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Challenge Success



Lynbrook High School is participating in a program called Challenge Success which was developed by education and child development experts in conjunction with the Stanford Graduate School of Education.  This program is dedicated to ensuring not only the academic success of all students, but also, the success of students as whole human beings.  Lynbrook’s partnership with Challenge Success is funded by the Lynbrook PTSA, and is focused on parent, student, and staff education.  This section of the LHS website is dedicated to providing links and information about the importance of the development of students as whole individuals.  We hope you will visit this page often and become a part of the conversation about how to best serve the needs of our diverse student body.


If you would like to be on the mailing list for event reminders and more information, or ask questions about the program, please send an email to lhsreducestress@gmail.com




  • Teens need about 8.5 to 9.25 hours of sleep every night.  Our LHS students average 6.5 hours of sleep and 63% of LHS students report suffering from exhaustion.
  • Teens who go to bed after midnight are 24% more likely to suffer depression and 20% more likely to think about harming themselves than teens who go to bed at or before 10:00pm.
  • One in four high school kids has significant symptoms of either depression or an anxiety disorder.
  • “Besides genetics, perfectionism is the strongest predictor of clinical depression.” -  Madeline Levine, cofounder of Challenge Success.




  • Tell your child (and yourself) that sleep is nutrition for the brain.  According to Dr. Rafael Pelayo, a sleep specialist at the Stanford Center for Sleep Sciences and Medicine, “Your brain needs sleep.  It’s like its nutrition.”  He also says, “Getting adequate sleep is essential to your well-being.”
  • Help your teen set priorities, and reward your teen for getting enough sleep.
  • Encourage your teen to drop an activity or class if he or she is not getting enough sleep.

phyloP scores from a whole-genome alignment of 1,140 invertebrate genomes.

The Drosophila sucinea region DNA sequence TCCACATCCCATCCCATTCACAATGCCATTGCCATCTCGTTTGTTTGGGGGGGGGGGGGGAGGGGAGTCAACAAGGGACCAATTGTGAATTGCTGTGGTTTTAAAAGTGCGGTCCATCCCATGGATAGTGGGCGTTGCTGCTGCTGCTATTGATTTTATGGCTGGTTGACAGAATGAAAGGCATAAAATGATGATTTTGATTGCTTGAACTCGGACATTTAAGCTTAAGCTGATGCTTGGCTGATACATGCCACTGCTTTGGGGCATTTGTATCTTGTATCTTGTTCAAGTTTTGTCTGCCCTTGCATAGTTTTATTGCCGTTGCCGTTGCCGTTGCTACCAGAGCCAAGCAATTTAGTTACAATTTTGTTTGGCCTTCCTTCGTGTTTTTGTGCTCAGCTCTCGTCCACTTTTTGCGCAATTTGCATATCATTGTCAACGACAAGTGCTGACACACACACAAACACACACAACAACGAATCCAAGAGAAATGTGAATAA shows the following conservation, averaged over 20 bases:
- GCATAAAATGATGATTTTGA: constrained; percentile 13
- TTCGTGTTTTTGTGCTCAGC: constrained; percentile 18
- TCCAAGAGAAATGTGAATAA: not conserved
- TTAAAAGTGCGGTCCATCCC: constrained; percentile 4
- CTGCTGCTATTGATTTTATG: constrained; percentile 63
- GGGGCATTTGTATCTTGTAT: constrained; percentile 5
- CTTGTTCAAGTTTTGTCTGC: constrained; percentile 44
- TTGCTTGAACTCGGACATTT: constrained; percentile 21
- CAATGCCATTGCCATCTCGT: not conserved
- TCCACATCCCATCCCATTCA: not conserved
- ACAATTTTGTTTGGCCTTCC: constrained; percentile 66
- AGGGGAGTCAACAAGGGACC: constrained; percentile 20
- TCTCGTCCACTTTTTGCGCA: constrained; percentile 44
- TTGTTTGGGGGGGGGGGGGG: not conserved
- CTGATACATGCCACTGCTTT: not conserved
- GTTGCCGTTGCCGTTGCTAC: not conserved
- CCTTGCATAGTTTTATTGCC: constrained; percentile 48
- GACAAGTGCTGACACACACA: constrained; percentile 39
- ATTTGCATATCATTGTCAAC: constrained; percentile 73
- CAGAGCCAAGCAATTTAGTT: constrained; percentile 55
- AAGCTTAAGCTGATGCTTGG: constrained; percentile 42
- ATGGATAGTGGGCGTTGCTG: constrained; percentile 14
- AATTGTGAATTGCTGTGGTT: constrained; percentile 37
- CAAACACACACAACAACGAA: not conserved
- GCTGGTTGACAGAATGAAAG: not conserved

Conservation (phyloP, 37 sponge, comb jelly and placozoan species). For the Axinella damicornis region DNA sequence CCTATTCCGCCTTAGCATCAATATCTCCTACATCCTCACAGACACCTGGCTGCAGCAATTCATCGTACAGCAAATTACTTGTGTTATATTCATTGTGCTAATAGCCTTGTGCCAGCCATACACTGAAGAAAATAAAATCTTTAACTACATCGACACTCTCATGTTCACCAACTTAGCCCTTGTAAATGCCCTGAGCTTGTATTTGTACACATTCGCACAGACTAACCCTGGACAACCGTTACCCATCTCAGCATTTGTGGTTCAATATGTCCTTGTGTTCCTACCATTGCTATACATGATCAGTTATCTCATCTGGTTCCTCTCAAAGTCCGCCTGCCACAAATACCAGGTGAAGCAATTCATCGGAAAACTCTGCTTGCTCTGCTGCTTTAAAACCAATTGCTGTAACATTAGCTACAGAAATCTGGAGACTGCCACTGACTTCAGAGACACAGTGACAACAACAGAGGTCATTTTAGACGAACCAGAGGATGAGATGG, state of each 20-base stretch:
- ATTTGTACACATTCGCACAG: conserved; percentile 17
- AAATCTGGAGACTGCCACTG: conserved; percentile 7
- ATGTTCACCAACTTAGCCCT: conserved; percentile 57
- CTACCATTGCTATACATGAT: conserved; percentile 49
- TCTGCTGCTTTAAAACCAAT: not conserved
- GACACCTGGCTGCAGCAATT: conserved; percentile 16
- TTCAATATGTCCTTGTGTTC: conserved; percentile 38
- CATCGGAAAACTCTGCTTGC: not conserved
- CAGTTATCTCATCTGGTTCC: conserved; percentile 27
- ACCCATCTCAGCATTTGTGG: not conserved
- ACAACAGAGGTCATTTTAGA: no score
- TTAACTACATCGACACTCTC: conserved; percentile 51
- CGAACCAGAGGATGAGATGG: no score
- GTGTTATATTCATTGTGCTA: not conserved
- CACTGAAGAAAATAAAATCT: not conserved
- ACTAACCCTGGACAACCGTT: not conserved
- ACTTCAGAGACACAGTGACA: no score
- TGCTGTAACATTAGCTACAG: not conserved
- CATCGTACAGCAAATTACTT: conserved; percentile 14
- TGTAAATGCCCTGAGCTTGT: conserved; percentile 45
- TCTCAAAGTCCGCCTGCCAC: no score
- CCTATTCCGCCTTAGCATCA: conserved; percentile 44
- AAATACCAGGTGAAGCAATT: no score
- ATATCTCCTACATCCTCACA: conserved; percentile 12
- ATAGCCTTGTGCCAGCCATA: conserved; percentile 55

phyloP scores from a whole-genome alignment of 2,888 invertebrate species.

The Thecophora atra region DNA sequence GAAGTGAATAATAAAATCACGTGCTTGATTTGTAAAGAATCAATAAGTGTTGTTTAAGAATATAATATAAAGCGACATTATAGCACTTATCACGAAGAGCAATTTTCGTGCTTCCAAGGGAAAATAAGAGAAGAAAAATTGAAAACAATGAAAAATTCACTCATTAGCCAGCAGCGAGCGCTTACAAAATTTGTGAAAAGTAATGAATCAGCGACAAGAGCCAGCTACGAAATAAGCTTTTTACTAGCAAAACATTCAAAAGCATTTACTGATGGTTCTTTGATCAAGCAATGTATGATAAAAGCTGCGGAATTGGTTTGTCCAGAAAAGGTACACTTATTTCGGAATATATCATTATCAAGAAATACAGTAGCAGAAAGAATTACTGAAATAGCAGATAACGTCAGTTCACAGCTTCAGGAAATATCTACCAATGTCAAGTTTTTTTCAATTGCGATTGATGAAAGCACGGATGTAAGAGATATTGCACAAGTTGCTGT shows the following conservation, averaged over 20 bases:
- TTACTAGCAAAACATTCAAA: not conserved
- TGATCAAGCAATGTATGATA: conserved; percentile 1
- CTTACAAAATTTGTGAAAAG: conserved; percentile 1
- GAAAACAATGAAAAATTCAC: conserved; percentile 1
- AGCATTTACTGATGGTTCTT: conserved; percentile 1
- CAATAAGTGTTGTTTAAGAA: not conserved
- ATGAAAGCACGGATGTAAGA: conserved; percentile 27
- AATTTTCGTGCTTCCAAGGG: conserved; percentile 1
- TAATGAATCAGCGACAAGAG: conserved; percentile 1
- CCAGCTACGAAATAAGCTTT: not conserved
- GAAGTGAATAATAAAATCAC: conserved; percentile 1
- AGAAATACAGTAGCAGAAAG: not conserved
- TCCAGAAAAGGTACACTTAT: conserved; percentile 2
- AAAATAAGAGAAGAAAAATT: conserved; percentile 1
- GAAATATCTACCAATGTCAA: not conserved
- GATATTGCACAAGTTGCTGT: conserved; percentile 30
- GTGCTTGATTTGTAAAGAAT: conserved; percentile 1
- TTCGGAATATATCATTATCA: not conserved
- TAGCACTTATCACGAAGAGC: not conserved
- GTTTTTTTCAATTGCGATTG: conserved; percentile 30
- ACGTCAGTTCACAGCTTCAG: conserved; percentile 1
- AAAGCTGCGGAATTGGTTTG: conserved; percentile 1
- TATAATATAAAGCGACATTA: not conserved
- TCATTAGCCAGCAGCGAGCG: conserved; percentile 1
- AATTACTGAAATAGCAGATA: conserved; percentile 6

• Do not push your teen (or yourself) to be perfect.











1. Ask your child: “How was your day? Learn anything interesting? Get to spend time with friends?” instead of "How did you do on the math test?"


2. Resist the urge to correct the errors in your child's homework. It's your child's work, not yours.


3. Work done with integrity is more important than an A. Pressure to achieve only top scores can make students resort to cheating.


4. Make time for PDF: playtime, downtime, family time. Research shows PDF is critical for overall well-being.


5. Create a technology-free environment during mealtimes. Every adult and child can benefit from a break from constant interruptions and distractions.


6. Collaborate with your child's teachers. Assume best intentions and work together to solve problems.


7. Fight the temptation to bring your child’s forgotten homework to school. Kids gain resilience by learning from small failures.


8. An extra hour of sleep is more valuable than an extra hour of studying. Research shows sleep deprivation can be associated with depression and anxiety.


9. When your child wants to talk with you, stop what you are doing and engage. Does "I hate school" really mean "I am being bullied" or "I don't fit in?"


10. Help your child develop his or her interests and strengths. Discover what your child really loves to do outside of school, not what you think a college admissions officer would like to see on an application.